“You are going to need one of these walking sticks to fight off the bad monkeys,” said the hotel manager when we told him our plans for the next day. Thoughts of the TV series Planet of the Apes came to mind. “No thanks,” I said, but he was pretty adamant so I grabbed the stick and paid the guy his 30 RMB.
We woke the next morning at 6am to start our hike up the Tibetan mountain called Emeishan. “Shan” means mountain, and I still can’t help but call it Mount Emei Shan. I know that’s grammatically incorrect, but I can’t help myself, so I’m going to go ahead and do it anyway. I hate rules.
I had decided to make the trek with three good Aussie friends I’d met just a few days before. We’d been drinking. Someone suggested the hike as one of the best in the area, and because hiking is like cocaine to me, I agreed. I did hate mornings at the time so I do recall grumbling my way to the trail head the next day when it was time to pack up our things and start the hike.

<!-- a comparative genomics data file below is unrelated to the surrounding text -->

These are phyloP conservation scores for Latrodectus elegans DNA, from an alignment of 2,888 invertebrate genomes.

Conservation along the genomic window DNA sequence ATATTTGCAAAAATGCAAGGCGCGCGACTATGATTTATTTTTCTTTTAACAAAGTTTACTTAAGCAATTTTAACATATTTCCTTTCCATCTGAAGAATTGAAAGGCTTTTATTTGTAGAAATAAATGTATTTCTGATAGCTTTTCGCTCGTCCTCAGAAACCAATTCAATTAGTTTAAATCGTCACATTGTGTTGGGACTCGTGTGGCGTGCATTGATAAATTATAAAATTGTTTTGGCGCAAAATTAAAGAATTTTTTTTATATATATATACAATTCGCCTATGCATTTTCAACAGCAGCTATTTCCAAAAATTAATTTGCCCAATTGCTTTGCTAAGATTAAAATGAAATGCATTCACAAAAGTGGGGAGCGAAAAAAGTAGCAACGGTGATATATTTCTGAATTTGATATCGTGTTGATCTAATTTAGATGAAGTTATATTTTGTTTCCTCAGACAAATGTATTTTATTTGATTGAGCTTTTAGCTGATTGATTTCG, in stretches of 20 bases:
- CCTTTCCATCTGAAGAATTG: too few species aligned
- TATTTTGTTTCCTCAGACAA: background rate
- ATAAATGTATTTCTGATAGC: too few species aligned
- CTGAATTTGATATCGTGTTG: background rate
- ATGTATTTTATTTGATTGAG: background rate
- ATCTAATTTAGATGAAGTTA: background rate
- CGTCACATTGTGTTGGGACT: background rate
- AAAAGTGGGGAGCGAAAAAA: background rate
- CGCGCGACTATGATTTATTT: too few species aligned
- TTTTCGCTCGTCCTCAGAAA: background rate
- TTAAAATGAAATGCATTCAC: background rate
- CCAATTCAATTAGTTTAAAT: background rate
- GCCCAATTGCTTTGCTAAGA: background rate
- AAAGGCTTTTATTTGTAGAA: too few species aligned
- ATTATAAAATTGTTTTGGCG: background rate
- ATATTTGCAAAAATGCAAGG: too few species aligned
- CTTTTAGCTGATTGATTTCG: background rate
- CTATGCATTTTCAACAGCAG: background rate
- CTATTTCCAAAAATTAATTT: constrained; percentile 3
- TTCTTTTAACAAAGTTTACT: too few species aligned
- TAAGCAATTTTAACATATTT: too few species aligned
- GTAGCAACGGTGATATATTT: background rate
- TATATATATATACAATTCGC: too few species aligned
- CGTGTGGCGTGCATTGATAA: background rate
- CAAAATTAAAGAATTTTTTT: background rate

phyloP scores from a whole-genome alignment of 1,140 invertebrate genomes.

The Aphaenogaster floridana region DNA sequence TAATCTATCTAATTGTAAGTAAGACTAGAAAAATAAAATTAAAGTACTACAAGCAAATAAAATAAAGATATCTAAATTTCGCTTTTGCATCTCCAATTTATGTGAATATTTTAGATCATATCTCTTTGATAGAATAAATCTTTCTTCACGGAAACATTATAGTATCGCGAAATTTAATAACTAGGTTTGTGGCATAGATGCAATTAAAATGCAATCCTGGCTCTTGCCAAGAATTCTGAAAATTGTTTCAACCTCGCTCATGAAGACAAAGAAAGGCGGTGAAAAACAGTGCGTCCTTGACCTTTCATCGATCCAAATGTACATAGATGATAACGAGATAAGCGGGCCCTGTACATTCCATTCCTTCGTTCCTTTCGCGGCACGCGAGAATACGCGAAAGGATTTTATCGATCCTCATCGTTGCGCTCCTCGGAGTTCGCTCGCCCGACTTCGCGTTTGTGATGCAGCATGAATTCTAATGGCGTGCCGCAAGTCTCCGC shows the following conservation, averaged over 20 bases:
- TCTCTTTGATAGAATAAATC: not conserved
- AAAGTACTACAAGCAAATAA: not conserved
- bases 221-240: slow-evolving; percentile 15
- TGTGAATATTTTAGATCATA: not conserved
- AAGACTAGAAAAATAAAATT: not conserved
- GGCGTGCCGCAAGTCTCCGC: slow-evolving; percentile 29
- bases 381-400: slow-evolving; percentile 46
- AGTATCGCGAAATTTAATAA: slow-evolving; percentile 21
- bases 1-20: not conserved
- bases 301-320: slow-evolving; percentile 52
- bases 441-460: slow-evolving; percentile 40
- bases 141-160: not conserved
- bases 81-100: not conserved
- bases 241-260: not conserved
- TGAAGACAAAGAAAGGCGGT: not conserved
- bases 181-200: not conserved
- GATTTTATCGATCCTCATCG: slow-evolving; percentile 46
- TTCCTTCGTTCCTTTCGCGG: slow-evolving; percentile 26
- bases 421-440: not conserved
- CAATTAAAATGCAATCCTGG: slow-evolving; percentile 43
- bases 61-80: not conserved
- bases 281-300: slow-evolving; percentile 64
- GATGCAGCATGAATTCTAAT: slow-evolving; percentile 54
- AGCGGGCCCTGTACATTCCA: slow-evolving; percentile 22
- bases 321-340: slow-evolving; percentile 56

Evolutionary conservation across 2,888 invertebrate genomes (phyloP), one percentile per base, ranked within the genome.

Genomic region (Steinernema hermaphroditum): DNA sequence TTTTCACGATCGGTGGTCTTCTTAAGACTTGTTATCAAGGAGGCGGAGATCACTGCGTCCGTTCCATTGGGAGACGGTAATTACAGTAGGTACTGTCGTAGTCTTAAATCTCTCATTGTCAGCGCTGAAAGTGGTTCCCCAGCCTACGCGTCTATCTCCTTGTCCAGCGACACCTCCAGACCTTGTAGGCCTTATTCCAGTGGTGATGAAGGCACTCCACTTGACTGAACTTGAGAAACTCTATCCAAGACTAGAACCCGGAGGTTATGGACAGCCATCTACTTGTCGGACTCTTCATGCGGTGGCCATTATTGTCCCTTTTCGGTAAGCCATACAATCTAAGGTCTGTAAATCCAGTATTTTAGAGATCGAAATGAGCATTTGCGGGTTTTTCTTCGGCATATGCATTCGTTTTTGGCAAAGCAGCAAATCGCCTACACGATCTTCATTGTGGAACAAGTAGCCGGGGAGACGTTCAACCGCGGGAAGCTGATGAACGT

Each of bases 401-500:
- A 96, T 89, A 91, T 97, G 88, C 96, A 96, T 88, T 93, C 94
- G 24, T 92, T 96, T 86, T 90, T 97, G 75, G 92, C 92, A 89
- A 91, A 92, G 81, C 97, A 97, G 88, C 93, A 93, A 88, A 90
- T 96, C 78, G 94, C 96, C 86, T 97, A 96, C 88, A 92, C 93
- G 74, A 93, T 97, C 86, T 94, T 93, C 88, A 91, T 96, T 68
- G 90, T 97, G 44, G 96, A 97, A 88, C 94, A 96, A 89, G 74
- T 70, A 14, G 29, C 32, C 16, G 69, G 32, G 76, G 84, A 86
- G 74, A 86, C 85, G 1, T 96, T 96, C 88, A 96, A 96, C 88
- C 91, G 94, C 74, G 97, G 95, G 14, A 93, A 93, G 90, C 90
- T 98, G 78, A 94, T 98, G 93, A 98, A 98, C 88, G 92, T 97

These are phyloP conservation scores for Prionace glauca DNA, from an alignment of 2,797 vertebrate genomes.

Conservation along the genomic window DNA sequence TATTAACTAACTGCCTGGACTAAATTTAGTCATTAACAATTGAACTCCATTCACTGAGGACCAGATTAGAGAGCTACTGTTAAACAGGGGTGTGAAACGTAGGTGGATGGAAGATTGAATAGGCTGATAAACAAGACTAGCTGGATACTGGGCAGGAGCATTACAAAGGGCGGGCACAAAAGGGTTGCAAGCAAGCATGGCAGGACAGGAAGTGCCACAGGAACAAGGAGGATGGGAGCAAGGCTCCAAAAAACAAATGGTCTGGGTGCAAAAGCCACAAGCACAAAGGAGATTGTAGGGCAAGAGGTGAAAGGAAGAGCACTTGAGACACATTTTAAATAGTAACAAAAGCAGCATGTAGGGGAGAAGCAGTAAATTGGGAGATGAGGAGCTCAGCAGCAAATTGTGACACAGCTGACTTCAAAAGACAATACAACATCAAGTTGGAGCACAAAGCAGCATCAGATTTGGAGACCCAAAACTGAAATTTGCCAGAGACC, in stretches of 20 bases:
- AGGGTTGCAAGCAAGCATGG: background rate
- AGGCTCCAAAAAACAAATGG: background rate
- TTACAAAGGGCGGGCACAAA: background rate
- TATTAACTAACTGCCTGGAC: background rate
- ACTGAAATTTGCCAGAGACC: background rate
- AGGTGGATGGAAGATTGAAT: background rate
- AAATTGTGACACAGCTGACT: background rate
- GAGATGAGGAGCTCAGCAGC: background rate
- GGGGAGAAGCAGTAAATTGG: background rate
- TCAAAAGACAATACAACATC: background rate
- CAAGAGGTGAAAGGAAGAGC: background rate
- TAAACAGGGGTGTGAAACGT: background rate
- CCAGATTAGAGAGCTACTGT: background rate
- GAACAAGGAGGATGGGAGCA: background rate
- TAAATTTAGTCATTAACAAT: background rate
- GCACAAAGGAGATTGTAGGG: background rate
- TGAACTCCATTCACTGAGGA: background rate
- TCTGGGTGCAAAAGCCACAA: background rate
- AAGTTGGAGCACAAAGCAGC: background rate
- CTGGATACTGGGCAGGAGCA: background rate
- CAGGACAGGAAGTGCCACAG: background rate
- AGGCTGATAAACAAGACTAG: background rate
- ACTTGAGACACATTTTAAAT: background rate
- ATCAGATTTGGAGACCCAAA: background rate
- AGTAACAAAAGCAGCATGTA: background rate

It was September, mornings in the south of China in the mountain areas are still quite cool and it was dark. But we had a long walk ahead of us, so a 6am start seemed the most logical if we wanted to make it to camp before the sun set. There’d be no places along the way to buy much in the way of provisions, so we brought most of our snacks and water with us. This was remote and rural China – not too many tourists would be in our path and locals don’t tend to take up hiking as a hobby. We were going to be pretty much alone, but the path was well marked.